Why Are 'Joker' Fans So Angry At 'Parasite' Winning The Best Picture Oscar?

Photo credit: Niko Tavernise - Warner Bros.
Photo credit: Niko Tavernise - Warner Bros.

From Esquire

Robert Storms is angry. He's very, very angry.

"You got to be shitting me, right?" he spits. "This has to be a joke. This absolutely has to be a joke."

Storms is a Joker fan, and he's very, very angry that Parasite beat it to Best Picture at last night's Oscars, because it's not in English. It's not a particularly advisable take to throw yourself into, seeing as it hinges on nonsensical fury with a pronounced xenophobic edge, but it's his take.

Joker stans on Twitter have already stepped in to disbar Storms from being part of the fandom – most of his other recent videos are about how rubbish he thinks Birds of Prey is, which is a bit of a pointer as to his motivations – but if you were to summon up your instinctive idea of what an archetypal Joker superfan would sound like in the aftermath of Parasite's all-conquering night, you'd land very close to him.

Yes, he's overreacting for the sake of a more interesting video and a poppy thumbnail. But if the oversized comedy shoes fit, wear them, and Storms isn't alone in feeling that Joker should have high-kicked down the Dolby Theatre staircase with the statuette.

Hardcore Joker fans might tetchily dismiss the idea that the fervency of their feeling stems from an instinctive aversion to anything that's not Anglophone, but it's pretty incontestably present. There are other factors here too, though.

The outrage which Joker ultras feel seems to turn on the sense that a Best Picture win would have conferred some kind of legitimacy on it, and finally stuck it to the nay-sayers who said it was an unsatisfying, sour, lumpen, pompous film built around a bravura repeat of Joaquin Phoenix's performance in You Were Never Really Here. Which, you know, it was.

At the same time, Joker styled itself as an insurgent that said things no other film would ever dare to, and which was too hot for mainstream cinema to handle. If Joker's cachet came from revelling in its subversive anti-elite energy, then placing so much importance on Phoenix winning Best Actor or the film getting Best Picture doesn't make a great deal of sense. Surely, if you identify with a character who embodies a kind of impotent rage at the system not recognising you, you should be cockahoop that Joker didn't win.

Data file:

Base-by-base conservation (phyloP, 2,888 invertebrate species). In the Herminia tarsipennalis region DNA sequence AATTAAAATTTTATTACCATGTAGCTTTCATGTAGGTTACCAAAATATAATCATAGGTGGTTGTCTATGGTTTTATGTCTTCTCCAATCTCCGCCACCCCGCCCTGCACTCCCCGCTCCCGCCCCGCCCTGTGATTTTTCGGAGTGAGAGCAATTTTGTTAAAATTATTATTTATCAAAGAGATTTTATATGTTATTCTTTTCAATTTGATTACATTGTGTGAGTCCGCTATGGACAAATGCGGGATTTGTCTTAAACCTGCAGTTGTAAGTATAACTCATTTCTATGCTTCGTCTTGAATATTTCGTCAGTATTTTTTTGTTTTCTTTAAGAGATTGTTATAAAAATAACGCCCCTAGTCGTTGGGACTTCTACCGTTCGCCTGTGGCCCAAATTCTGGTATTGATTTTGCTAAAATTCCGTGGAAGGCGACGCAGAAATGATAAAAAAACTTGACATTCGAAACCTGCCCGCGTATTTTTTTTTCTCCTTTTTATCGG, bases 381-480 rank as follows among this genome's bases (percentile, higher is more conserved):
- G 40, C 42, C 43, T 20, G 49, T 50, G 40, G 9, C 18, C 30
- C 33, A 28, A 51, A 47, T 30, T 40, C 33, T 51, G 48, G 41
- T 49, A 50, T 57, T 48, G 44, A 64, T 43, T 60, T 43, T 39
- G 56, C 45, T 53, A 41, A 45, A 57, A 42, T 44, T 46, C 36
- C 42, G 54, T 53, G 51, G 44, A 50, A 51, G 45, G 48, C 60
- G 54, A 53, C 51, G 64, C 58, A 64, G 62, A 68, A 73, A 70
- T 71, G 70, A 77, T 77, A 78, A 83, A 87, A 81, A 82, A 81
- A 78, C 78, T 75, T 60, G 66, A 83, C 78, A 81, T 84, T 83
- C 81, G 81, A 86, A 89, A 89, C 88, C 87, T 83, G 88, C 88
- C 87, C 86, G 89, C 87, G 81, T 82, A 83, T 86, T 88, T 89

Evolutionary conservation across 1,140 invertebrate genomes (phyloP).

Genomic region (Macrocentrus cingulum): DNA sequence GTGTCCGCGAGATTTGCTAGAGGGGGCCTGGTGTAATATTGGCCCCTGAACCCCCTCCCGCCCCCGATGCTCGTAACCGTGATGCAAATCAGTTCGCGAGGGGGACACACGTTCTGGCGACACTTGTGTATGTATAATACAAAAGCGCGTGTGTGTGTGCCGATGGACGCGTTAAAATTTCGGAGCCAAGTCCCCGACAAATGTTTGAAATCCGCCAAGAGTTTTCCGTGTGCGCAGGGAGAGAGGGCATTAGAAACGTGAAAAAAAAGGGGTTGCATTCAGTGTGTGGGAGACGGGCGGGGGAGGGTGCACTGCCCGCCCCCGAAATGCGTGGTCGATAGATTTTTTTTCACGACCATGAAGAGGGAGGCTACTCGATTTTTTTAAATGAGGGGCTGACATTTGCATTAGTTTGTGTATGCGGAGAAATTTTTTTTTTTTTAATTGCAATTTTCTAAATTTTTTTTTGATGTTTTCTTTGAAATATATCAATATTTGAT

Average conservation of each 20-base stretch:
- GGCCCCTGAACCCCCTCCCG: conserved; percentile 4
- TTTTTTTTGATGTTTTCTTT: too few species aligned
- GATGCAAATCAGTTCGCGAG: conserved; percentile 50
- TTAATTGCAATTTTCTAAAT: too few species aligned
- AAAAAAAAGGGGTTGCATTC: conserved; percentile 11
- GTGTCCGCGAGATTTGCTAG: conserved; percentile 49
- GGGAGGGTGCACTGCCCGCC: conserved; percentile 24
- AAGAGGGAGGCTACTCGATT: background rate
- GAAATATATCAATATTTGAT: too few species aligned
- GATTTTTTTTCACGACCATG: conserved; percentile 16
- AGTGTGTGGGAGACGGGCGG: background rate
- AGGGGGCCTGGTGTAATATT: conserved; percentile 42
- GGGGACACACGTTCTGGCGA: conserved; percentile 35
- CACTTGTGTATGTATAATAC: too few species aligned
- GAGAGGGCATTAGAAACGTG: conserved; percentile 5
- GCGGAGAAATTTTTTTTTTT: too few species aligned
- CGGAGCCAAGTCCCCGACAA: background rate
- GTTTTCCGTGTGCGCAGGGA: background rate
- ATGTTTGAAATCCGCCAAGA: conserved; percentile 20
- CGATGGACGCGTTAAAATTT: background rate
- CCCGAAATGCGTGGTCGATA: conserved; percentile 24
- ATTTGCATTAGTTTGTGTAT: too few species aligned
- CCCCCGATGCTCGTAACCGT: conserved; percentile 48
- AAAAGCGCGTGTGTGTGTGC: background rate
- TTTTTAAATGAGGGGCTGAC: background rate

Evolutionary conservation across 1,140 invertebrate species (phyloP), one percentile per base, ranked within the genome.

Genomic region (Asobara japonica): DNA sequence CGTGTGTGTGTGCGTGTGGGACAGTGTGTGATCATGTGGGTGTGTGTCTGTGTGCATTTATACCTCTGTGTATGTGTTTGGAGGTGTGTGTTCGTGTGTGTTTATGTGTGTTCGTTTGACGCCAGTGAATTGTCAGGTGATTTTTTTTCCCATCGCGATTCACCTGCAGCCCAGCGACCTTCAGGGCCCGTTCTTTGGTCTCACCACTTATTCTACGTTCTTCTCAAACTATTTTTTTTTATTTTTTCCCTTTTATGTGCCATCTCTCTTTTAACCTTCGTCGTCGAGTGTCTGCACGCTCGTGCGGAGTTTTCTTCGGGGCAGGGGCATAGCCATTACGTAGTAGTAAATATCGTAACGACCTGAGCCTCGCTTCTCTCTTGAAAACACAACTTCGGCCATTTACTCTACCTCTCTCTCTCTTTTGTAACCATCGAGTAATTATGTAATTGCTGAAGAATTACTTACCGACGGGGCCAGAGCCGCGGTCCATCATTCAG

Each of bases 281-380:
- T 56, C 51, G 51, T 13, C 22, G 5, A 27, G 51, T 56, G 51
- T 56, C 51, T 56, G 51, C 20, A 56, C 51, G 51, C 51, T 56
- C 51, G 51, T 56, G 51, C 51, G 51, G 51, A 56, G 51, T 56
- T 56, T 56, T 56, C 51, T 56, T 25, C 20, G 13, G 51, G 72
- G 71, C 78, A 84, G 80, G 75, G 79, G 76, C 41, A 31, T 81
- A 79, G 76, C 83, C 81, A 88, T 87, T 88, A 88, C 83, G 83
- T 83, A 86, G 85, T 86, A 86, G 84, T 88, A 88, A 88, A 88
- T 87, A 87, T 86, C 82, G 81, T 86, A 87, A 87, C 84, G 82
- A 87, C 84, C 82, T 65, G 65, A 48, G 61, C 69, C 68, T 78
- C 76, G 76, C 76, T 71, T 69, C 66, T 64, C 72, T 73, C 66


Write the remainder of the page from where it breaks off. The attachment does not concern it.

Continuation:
But an Oscar win wasn't even necessary. The 11 nominations it got were already a pretty clear indicator that it had been accepted by the Hollywood establishment. No film got more nominations from the Academy this year. You can't be an outsider when you're leading the nominations. You're the frontrunner.

On top of that, the irony of Storms calling Joker "a movie about how people in high places look down and frown upon the poor" is not lost on anyone who's actually seen Parasite. My friend: that's the film. In fact, the spasm of indignation on Joker's half might in part be because Parasite's win draws into sharper focus all of the inadequacies of Joker. Todd Phillips' film was beaten by another picture which does what it strains to hard do, but much more elegantly and without leaning on Martin Scorsese's hard-boiled classics to confer an air of legitimacy.

But there's a more fundamental point here too. Anyone sucked so deep into the fandom that the success of another very good film somehow diminishes or denigrates their own chosen film, to the point that they frequently sound like they think their chosen film is actually the only film ever to have existed, doesn't really like film at all. They like being very, very angry.

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